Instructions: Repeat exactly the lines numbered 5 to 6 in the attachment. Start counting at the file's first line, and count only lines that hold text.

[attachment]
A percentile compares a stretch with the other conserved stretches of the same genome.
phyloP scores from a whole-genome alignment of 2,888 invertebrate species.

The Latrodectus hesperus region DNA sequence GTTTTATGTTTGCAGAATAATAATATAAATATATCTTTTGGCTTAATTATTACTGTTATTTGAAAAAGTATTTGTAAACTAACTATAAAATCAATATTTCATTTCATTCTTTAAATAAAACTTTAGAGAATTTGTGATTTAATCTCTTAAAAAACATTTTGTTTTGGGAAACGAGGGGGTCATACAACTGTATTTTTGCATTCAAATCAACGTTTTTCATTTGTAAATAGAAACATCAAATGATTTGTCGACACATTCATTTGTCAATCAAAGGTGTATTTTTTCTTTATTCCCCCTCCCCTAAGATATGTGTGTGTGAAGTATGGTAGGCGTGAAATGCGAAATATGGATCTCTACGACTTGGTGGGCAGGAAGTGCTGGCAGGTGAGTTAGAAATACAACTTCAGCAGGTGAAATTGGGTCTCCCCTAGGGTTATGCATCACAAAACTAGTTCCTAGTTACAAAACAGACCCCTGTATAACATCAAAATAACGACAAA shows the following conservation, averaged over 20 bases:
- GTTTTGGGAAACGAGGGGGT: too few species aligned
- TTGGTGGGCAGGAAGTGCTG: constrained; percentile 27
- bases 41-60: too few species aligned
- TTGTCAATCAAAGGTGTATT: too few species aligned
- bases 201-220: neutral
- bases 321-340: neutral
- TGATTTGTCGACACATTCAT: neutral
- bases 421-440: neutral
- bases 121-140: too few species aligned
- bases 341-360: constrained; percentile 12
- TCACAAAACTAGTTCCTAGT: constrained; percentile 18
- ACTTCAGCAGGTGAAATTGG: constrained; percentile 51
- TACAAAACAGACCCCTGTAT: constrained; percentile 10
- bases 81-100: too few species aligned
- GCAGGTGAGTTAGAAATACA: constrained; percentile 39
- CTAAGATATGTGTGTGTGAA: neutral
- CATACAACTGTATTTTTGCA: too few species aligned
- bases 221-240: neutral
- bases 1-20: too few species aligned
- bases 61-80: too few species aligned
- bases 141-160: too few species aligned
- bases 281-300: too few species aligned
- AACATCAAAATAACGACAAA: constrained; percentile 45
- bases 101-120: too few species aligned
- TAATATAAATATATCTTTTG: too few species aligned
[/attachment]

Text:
- TTGGTGGGCAGGAAGTGCTG: constrained; percentile 27
- bases 41-60: too few species aligned